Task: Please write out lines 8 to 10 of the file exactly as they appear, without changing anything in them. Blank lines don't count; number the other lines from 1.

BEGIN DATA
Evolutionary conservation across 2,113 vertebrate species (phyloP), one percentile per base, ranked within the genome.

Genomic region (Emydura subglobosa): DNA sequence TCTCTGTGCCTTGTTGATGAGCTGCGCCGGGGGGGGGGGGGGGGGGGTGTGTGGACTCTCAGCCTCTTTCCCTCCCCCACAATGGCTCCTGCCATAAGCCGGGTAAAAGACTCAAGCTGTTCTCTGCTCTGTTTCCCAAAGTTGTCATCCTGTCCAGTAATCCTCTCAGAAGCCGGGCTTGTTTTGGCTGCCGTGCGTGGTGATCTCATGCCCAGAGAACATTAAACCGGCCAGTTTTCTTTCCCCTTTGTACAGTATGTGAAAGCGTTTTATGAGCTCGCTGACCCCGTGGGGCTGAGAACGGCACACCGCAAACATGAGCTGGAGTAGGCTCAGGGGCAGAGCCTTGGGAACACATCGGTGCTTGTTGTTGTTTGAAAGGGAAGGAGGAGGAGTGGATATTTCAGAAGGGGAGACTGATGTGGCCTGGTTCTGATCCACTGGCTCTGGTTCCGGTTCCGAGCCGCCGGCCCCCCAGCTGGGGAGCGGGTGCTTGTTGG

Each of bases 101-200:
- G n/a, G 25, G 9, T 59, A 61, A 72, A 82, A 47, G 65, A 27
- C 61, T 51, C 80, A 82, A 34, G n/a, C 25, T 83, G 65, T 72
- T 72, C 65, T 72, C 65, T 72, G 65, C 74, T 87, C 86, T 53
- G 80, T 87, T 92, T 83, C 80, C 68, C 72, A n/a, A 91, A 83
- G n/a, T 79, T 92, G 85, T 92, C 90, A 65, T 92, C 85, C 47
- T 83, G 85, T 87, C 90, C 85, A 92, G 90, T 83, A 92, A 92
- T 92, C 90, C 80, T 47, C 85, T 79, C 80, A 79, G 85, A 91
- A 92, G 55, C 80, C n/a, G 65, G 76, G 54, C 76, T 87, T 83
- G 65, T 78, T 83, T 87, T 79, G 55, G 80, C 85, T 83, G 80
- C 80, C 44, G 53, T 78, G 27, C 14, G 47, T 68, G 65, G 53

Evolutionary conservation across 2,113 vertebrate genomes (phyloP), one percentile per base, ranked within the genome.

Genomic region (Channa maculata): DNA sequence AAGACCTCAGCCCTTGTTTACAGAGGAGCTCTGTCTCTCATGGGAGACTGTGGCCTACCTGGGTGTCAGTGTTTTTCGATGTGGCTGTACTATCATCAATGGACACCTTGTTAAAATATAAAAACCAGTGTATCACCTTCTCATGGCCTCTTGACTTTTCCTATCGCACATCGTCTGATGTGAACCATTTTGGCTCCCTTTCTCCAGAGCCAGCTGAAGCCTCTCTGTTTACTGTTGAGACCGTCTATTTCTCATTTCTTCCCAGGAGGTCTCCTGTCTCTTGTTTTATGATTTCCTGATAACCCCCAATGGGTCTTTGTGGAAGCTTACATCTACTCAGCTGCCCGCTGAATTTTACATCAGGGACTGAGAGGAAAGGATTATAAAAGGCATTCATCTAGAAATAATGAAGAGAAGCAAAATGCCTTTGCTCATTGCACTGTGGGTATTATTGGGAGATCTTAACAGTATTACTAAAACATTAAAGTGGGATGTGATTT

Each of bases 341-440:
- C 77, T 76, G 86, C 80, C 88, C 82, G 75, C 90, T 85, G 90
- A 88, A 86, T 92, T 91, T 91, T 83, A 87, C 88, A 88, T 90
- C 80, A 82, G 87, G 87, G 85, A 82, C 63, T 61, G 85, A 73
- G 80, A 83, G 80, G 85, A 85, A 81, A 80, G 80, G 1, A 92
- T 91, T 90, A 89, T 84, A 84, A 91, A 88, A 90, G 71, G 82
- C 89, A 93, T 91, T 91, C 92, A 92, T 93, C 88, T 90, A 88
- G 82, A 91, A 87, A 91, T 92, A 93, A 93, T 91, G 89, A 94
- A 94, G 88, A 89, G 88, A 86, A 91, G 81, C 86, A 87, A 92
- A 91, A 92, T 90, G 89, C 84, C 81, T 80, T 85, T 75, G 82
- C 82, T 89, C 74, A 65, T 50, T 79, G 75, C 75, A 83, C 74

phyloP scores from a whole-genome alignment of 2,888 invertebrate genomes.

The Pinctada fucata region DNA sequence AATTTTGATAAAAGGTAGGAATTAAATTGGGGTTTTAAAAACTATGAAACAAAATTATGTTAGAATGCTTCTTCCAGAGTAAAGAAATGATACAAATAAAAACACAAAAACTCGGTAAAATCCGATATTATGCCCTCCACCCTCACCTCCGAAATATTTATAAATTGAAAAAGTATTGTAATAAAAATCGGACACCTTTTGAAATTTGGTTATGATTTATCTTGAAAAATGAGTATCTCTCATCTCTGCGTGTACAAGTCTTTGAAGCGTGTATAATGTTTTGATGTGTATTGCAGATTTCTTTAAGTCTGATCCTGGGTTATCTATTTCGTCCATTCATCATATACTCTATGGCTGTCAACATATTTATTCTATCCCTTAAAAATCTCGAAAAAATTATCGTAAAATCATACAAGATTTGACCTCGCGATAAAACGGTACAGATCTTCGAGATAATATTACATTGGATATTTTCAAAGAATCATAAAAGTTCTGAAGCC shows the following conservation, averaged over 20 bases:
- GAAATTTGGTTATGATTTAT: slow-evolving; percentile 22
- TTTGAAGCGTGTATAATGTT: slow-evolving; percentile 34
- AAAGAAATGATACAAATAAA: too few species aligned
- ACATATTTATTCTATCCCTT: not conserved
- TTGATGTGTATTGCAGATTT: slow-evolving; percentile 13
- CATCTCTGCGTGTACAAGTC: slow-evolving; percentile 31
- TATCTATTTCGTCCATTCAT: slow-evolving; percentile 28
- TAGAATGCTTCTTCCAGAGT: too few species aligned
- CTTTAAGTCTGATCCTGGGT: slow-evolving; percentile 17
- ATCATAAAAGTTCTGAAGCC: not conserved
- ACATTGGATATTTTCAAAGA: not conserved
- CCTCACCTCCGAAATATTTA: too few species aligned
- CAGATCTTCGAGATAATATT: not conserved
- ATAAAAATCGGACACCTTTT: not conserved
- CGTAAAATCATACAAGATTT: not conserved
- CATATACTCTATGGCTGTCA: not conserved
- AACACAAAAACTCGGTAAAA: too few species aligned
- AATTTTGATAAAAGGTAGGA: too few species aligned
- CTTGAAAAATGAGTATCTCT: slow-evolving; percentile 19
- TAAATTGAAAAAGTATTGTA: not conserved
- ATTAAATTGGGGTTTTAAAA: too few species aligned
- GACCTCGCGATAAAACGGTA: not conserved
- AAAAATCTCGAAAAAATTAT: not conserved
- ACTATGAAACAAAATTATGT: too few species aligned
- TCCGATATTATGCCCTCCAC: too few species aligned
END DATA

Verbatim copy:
- G n/a, T 79, T 92, G 85, T 92, C 90, A 65, T 92, C 85, C 47
- T 83, G 85, T 87, C 90, C 85, A 92, G 90, T 83, A 92, A 92
- T 92, C 90, C 80, T 47, C 85, T 79, C 80, A 79, G 85, A 91